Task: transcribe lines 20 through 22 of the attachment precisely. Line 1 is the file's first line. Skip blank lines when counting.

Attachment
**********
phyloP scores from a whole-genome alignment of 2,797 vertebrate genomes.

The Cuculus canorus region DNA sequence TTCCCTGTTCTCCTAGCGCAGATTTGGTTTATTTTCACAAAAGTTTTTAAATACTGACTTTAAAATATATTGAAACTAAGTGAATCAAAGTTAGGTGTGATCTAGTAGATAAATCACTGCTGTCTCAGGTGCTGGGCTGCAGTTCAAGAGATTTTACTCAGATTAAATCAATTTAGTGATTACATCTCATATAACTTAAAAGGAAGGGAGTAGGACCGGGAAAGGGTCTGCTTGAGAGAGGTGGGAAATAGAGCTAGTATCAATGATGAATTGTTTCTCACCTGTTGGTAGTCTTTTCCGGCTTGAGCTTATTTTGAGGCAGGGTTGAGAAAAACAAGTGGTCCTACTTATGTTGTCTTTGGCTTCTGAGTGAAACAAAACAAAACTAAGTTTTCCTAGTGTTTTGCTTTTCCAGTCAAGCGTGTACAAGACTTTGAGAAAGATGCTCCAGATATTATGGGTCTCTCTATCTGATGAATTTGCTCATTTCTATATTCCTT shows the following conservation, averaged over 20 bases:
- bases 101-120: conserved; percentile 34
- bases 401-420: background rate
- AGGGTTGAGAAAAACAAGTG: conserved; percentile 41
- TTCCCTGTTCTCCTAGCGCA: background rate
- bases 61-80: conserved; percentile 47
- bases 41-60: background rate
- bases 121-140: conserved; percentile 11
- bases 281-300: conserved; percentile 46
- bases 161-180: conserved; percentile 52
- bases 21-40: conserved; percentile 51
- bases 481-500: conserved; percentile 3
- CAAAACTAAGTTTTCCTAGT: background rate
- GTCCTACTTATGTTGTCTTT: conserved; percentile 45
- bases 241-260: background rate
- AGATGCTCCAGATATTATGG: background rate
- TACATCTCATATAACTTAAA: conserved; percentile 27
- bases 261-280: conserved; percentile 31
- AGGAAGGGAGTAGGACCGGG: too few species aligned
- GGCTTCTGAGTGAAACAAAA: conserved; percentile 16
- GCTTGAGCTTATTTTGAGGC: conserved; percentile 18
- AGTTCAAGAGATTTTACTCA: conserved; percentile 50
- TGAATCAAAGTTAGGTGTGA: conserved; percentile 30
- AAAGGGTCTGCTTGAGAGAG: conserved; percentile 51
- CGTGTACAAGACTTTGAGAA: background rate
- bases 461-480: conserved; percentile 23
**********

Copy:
- AGGAAGGGAGTAGGACCGGG: too few species aligned
- GGCTTCTGAGTGAAACAAAA: conserved; percentile 16
- GCTTGAGCTTATTTTGAGGC: conserved; percentile 18